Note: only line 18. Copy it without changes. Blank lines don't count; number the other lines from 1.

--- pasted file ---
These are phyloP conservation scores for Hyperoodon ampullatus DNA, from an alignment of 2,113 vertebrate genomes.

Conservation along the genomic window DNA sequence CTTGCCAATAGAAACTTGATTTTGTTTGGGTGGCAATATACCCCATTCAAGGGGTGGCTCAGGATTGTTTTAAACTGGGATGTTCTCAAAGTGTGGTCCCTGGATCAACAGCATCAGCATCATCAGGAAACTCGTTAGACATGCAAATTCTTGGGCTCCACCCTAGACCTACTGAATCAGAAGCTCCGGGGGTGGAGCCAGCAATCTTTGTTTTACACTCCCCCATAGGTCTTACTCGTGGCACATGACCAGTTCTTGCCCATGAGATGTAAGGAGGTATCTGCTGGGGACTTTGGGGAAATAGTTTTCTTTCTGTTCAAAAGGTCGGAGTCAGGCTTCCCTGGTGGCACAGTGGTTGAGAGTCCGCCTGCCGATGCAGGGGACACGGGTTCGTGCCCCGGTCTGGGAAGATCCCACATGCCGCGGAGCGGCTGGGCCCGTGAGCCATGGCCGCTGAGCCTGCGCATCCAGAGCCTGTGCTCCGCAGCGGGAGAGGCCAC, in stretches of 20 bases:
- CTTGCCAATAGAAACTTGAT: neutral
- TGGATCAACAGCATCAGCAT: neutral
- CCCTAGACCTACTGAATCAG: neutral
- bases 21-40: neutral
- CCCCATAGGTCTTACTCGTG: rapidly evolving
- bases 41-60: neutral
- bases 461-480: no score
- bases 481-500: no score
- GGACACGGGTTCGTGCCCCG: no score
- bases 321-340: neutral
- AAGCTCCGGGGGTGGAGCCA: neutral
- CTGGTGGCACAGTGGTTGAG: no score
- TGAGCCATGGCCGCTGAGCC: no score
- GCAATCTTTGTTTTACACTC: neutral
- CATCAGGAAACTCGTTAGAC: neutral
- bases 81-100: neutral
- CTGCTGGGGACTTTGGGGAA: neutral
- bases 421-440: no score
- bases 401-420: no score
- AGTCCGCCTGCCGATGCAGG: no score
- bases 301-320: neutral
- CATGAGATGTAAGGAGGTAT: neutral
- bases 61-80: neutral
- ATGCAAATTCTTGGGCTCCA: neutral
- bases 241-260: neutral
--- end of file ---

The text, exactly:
- bases 81-100: neutral